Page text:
I Got Nuttin’ But Love For Ya

Mr. Vilson 3 Comments

from Wikipedia

Musée de la Bible et de la Terre Sainte

I wear a mask when I go to work. It’s the Mr. Vilson mask, and it provides me the distance from people that my age (and respect) otherwise wouldn’t give me. I wear it when I get off the A train on the Dyckman – 200 St. stop. I wear it as I race up the stairs out of the train, aware of the teachers and students behind me. I wear it past the supermarket, the car wash, the library, the parking lot, and the custodians working around the garden in front of the school. I wear it past the school safety agents, down the hallways, and into the main office. I wear it into the office I share with the principal and a few others. I wear it all the way to the classroom, in the classroom, into the professional development I’m about to run, during the plethora of errands I run, while putting out fires I never started, and under immense amounts of pressure.

It’s not that I’m not smiling because I’m sad. I’m not smiling because I’m reserving the energy I’d expend on smiling and joking for the work of the people.

The way the mask comes off is in the small pockets when order ensues. In no way do I mean to keep the mask on for prolonged periods of time. It’s as necessary as my OCDesque routine of checking for my wallet, belt, watch, cellphone, and keys. As I try to navigate my position as a math coach, a liaison between teachers, students, and administration, the one piece I’ve learned is that, despite the negativity, I had to be the better person. I have to upgrade everything I’m doing because it’s my professional duty.

I don’t chill.

None of this reflects what I actually feel about people. This wasn’t more evident than today’s baby shower, where some of the people I have a great relationship with came to the shower that was evidently just for me. On an Election Day PD day, I didn’t expect anybody to actually go to it, honestly. As people trickled in to eat Dominican appetizers and drink soda with us in the teachers’ cafeteria, I remembered to be myself. There was a certain sense of relief taking off my mask and reminding people of Jose, the outward version of the person who still looks out for people. As we joked and laughed, I didn’t even care how many actually showed up because the people who made it made me feel like I mattered in someone’s life. That’s good enough for me.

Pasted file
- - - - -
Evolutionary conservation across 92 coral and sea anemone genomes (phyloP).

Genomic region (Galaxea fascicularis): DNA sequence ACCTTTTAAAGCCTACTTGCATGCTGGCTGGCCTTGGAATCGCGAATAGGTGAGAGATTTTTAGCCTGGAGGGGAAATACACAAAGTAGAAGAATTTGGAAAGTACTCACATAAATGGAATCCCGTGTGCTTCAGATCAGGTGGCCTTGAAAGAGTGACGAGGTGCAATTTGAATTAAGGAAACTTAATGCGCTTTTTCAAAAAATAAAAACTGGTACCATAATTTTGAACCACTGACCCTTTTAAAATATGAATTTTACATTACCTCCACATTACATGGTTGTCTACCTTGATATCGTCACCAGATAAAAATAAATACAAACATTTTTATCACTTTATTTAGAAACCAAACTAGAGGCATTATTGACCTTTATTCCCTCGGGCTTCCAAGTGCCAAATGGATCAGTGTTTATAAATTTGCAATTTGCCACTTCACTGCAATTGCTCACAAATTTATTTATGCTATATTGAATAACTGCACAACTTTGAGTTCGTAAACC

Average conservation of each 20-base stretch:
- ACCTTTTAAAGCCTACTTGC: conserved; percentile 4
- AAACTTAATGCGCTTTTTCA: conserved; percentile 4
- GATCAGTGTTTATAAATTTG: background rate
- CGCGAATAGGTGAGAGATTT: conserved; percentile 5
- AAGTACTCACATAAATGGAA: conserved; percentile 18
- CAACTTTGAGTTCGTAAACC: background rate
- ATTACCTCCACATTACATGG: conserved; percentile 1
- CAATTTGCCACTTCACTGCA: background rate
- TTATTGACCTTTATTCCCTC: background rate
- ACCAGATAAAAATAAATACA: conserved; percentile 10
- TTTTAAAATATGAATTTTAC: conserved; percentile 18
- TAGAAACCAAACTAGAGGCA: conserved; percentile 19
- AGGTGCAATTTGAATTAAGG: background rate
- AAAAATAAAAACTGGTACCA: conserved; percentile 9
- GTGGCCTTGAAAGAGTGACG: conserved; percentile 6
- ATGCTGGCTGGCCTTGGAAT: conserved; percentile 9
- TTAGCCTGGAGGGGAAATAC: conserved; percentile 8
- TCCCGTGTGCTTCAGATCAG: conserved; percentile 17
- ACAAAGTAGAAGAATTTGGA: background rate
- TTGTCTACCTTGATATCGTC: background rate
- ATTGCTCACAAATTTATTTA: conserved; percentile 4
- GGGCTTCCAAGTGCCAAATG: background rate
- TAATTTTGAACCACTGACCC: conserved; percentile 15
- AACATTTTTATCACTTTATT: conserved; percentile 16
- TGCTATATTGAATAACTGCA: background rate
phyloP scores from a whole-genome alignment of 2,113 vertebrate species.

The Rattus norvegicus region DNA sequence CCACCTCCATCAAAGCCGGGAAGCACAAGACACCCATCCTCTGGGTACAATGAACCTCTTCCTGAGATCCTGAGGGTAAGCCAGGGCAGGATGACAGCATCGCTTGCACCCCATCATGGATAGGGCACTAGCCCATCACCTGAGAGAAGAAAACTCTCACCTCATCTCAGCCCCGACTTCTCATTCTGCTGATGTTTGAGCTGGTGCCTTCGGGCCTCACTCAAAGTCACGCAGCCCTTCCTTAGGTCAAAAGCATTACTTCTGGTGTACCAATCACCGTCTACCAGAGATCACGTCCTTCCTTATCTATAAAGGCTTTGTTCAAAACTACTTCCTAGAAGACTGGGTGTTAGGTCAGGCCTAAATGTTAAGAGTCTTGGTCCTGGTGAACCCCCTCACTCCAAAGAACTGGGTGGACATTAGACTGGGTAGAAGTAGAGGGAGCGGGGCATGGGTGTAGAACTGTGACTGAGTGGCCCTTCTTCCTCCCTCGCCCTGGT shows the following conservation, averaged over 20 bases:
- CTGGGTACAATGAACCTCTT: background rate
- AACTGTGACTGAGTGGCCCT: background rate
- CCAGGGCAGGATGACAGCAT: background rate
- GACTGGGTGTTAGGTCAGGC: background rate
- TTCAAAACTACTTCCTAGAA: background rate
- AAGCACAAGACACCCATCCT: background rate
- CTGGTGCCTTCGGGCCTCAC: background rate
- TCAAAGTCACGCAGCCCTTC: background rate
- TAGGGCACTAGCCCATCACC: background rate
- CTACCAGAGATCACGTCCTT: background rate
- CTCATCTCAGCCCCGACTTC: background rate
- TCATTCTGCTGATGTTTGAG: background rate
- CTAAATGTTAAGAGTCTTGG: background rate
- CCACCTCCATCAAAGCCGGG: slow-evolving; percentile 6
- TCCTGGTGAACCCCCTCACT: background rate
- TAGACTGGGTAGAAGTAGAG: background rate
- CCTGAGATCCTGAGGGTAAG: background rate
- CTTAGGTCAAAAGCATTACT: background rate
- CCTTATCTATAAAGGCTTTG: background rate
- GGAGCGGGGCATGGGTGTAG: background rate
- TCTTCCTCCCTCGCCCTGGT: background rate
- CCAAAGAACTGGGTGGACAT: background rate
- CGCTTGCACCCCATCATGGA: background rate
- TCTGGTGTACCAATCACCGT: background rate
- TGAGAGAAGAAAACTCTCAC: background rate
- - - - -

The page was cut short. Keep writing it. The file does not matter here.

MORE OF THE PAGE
I got nuttin’ but love for my people, even when I have a hard time showing it.

Jose, who thinks the importance of Heavy D’s music cannot be understated …

About Jose Vilson

José Luis Vilson is a math educator, blogger, speaker, and activist. For more of my writing, buy my book This Is Not A Test: A New Narrative on Race, Class, and Education, on sale now.

Jose VilsonI Got Nuttin’ But Love For Ya

Comments 3

  1. Jim Cavallero

    A shock that he is gone and he will be missed. My 11 year old daughter recently saw Heavy D on one of the awards shows and asked me about him. Broke out the Heavy D stash and listened to it with her. Can’t believe I never shared it with her before. Maybe I need to start doing that with her more often.

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